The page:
On that first brutal American winter of 1620, a small band of English Puritans, beset by exposure, scurvy, and malnutrition, was greeted by a Pawtuxet Indian named Squanto who, armed with an intimate knowledge of the land, taught the weary travelers how to grow corn—an agricultural lesson that changed the course of world civilization. How did these disparate parties, divided on the cruel shores of Plymouth by language, ethnicity, and custom, manage to break the proverbial ice? We’d like to think it had something to do with their shoes. And specifically, the common shape of the toe boxes on their buckled Tudor-style man-pumps and artisanally-crafted leather moccasins, respectively. Square.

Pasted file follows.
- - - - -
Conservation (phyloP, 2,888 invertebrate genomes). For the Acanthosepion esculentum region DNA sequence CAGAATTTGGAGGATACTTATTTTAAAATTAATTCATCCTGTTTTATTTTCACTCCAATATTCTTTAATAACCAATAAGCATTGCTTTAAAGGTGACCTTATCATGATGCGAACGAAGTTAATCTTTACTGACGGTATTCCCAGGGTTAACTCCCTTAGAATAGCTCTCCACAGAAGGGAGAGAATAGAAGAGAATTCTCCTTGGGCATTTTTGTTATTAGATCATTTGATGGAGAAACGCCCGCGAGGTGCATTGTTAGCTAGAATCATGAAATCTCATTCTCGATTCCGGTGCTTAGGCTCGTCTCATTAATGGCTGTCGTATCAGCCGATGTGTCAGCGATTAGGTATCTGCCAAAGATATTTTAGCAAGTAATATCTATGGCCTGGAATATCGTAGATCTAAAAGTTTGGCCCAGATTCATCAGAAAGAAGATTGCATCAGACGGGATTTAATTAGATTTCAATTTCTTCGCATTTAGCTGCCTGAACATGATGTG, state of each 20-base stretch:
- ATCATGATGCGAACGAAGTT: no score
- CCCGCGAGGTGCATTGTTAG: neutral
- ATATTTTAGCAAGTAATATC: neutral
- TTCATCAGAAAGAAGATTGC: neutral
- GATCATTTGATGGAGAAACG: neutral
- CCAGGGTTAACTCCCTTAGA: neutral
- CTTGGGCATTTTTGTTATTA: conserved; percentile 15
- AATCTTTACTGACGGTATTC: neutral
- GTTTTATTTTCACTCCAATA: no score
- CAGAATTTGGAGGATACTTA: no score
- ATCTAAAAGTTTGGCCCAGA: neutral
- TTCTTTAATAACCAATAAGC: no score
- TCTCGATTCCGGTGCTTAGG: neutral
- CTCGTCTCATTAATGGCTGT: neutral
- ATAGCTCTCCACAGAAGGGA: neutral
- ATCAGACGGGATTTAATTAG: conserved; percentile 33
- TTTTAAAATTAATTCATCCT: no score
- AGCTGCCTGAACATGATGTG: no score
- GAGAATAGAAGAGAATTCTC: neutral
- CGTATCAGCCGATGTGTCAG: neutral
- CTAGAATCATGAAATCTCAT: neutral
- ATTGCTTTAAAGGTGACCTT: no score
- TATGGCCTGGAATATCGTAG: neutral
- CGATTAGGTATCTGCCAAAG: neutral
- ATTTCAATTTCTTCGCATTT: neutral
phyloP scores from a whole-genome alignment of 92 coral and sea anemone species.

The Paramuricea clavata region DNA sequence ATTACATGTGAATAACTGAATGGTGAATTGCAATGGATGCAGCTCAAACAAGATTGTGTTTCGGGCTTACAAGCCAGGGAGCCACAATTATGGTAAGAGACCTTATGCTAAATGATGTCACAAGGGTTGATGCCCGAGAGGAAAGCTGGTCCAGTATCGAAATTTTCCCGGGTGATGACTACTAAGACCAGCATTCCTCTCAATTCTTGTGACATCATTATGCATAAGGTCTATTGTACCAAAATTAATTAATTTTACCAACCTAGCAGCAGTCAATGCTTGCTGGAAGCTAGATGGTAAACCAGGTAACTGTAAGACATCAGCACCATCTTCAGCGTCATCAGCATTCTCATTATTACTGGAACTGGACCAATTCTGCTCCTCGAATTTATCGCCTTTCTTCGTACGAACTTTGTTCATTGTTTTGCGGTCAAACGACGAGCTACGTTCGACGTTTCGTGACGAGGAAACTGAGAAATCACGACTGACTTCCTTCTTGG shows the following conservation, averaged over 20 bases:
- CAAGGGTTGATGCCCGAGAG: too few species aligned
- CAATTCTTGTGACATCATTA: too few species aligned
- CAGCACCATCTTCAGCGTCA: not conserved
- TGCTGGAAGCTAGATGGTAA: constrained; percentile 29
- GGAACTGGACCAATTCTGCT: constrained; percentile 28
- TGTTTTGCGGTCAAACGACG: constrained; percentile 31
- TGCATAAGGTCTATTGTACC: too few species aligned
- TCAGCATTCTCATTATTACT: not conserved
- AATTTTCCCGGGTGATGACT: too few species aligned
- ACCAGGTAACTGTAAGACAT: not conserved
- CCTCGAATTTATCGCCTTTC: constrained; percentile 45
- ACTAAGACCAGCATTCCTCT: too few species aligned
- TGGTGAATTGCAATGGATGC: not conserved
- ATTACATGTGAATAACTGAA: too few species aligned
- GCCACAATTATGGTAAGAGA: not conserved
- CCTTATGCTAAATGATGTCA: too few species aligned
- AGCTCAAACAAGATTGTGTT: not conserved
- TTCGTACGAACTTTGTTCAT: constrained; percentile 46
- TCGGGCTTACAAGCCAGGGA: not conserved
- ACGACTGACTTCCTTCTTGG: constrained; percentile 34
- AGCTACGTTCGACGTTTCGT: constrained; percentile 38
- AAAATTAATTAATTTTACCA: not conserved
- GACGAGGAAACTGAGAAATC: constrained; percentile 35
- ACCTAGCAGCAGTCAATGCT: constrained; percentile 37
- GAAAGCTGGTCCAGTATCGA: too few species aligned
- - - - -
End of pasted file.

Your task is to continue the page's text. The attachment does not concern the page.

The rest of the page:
We know, we know: When it comes to being a well-dressed modern gentleman, pulling on a pair of square-toes is about as advisable as going pantless. But before you recoil and swear off Thanksgiving legacy entirely, we pose the following question: Would our country really be the same without them? And, are we really so lacking in national humility as to even entertain the (very real) possibility that the near future may herald the patriotic return of boot-cut jeans finished off by toe boxes as angular as Tom Dempsey’s? No, that’s not a threat; but it is occasion to bring you a brief photographic history that has long been in order. Happy Thanksgiving.